Optimize Android app performance

Android will provide some tools in the dev settings that help you optimizing the performance of your apps. You can display “overdraw” information and see layout borders. Both options can help in improving your app performance.

Layout complexity

One bottle neck is the complexity of your layouts – especially in ListViews or TableViews where you have the same layout multiple times. Nesting many elements can help you placing your objects in your scene but it will reduce the performance quiet a lot.

If you can: try to reduce child elements and put your elements in your parent.
Also: using a horizontal/vertical layout will reduce the performance slightly since it has to calculate the space for each element. It might be harder to remove that but if you just place a text below a single line headline you can use top values instead of a vertical layout.

Most of the time you will have some elements that are only visible for e.g. users that are logged in. Instead of hiding them you can remove them completely: $.window.remove($.element)

To see all your views and bounding boxes you can switch on: settings -> developer options -> “Show layout bounds”

This will help you to position elements and you can see empty boxes for elements that are loaded but not rendered.

Reduce overdraw

Another area that will help to improve performance is reducing overdrawing in your app. Android says:

An app may draw the same pixel more than once within a single frame, an event called overdraw. Overdraw is usually unnecessary, and best eliminated. It manifests itself as a performance problem by wasting GPU time to render pixels that don’t contribute to what the user sees on the screen.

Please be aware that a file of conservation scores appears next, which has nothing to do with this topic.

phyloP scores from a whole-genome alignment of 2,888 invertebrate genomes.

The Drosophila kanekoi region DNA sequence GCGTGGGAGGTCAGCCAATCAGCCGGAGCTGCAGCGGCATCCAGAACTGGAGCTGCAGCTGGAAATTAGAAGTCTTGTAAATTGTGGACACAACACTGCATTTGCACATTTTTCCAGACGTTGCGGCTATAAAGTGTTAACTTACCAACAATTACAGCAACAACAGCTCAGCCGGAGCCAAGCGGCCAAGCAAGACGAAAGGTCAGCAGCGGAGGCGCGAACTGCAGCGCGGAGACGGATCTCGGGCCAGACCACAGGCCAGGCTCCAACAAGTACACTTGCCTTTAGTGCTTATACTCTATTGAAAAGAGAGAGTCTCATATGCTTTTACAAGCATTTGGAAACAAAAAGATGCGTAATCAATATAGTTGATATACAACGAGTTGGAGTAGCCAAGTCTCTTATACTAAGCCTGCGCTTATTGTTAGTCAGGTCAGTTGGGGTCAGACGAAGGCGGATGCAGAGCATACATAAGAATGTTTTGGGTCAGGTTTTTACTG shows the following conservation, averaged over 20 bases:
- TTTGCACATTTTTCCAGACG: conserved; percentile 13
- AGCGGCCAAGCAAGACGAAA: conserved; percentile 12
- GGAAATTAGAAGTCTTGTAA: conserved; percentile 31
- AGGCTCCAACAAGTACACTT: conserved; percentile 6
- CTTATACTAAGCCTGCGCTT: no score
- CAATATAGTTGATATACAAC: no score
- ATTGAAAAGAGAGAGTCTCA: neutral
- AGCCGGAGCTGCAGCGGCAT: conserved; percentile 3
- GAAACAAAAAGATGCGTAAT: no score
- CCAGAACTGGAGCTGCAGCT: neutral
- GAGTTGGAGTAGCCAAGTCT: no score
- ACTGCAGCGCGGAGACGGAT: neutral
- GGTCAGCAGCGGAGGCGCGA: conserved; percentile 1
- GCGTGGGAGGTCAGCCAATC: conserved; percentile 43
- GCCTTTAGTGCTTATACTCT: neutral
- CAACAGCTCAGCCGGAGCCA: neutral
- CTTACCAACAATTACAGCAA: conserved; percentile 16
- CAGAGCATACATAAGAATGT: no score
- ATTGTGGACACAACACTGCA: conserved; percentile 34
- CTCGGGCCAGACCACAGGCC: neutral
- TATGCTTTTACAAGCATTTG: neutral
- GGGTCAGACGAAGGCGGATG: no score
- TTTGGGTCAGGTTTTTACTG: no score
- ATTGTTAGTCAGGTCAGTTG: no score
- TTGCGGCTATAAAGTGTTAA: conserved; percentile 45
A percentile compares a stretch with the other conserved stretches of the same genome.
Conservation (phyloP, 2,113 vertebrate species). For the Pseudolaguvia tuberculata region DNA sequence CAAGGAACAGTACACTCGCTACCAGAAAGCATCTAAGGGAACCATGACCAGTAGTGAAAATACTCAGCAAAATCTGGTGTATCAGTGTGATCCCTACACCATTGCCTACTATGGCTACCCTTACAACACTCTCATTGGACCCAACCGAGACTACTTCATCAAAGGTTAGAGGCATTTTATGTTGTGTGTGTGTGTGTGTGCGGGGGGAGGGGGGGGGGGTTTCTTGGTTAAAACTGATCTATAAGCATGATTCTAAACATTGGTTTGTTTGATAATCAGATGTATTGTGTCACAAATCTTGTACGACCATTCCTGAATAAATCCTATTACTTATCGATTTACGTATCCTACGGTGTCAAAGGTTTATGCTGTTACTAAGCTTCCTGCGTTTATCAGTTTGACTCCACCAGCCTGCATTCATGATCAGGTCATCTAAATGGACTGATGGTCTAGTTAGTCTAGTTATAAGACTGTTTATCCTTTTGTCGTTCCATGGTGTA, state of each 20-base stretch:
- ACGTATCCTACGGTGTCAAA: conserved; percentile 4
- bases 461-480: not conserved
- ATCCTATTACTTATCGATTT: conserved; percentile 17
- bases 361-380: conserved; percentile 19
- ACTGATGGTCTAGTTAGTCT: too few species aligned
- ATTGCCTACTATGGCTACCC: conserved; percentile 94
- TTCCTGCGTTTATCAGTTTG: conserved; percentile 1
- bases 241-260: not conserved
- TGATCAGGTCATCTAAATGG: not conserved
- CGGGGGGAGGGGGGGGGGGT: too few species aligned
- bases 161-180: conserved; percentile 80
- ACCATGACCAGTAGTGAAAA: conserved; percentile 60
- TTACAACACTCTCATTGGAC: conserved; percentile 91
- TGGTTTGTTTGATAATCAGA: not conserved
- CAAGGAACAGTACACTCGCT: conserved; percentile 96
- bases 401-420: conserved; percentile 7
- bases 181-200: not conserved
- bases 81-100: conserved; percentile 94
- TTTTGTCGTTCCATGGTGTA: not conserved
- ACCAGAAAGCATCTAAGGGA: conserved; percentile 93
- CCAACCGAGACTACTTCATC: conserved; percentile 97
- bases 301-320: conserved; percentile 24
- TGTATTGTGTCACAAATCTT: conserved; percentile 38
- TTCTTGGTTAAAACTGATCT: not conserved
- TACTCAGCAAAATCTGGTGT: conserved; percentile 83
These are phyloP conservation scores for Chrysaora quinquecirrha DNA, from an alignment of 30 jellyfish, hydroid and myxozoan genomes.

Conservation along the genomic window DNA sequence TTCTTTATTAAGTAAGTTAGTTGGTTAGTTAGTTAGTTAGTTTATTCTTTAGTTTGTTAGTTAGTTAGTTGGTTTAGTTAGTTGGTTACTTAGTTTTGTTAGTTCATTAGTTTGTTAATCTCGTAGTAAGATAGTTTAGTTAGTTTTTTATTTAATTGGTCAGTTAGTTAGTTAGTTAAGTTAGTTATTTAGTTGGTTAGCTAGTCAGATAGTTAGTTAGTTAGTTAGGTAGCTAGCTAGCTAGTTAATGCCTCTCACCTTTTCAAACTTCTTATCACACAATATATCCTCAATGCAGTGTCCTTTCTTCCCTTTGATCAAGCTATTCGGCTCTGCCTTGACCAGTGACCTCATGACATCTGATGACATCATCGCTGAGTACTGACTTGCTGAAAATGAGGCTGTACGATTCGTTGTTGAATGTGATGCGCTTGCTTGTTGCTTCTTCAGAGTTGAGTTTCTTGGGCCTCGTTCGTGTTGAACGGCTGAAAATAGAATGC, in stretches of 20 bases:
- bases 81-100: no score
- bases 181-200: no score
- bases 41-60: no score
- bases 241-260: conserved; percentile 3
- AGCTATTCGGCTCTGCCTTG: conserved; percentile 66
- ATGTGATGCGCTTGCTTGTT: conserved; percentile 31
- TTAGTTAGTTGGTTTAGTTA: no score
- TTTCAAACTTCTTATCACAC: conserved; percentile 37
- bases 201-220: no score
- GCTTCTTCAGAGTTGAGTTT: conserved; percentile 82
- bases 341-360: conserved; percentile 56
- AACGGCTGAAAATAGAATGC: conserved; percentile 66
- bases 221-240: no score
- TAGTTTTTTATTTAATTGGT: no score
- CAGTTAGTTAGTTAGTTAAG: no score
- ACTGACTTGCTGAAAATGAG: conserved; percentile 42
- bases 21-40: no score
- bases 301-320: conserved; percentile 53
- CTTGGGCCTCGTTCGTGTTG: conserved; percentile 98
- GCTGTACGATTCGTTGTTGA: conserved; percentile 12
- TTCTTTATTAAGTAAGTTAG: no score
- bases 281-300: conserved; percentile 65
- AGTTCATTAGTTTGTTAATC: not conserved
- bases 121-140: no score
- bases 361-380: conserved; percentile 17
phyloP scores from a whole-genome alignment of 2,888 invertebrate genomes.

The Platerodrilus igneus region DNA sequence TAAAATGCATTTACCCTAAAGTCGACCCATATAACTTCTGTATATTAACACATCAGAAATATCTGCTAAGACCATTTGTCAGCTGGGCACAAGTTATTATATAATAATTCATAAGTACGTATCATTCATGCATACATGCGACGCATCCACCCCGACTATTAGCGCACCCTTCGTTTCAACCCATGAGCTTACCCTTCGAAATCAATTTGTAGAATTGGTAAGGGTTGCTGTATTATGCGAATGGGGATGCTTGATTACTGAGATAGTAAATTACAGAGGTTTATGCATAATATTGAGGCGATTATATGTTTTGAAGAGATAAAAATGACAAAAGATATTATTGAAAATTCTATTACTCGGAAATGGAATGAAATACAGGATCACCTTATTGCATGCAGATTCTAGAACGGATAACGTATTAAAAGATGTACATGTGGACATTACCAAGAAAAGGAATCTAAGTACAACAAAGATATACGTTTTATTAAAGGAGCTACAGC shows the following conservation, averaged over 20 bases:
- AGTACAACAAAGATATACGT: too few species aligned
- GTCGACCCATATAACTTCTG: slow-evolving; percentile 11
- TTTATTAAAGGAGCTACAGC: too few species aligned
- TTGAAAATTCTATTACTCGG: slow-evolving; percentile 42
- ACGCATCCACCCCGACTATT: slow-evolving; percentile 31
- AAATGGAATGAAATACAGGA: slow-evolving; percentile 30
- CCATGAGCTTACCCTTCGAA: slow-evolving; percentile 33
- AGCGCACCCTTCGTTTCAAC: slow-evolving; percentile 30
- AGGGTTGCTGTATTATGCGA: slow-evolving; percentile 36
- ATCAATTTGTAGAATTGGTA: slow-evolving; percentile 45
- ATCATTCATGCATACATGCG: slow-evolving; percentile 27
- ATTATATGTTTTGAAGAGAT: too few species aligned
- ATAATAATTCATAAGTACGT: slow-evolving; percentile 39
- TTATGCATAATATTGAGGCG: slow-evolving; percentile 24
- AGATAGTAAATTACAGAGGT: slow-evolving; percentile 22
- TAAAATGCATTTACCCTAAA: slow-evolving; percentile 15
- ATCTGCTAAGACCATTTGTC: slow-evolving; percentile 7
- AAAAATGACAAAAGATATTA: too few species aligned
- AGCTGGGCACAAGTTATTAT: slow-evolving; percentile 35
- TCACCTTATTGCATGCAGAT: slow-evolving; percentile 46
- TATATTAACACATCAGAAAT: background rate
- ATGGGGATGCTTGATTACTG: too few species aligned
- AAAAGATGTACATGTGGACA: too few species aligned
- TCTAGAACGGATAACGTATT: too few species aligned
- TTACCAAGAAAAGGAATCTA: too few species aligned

If you enable the overdraw feature settings -> developer options -> Hardware accelerated rendering -> Debug GPU Overdraw -> Show overdraw areas you will see a colorful screen with good or bad areas:

It will show you how often a pixel is redrawn which is bad for the drawing performance: red = 4x+, green = 2x, blue = 1x, original color = no redraw. Of course we are trying to go for the lowest number! To do that we just remove unnecessary backgroundColors: remove ListView backgrounds, ListItem backgrounds, ScrollView backgrounds if your window has the same background color.

Crossing the bridge

And old but still valid optimization is to reduce the number of “crossing the bridge” calls. Every time you change a property that will change UI elements Titanium will go from native to JS and back. Instead of changing multiple properties after each other you can call applyProperties({}) and pass a list of all properties to it.

Changing from Ti.App.fireEvent to Backbone events (e.g. with this tutorial) will help to reduce crossing the bridge since it will handle all events inside JS and not through the SDK.

Other tips

Minimize the initial code that is executed when you create a controller or alloy.js. Try to do the heavy stuff inside the open event and present a loading indicator. That way the window opens quicker and it feels better for the user.

Latest SDK

A last tip is to make sure that you use the latest SDK. Besides bugfixes and new features there are always some performance improvements. That will boost your performance without you doing anything 😉

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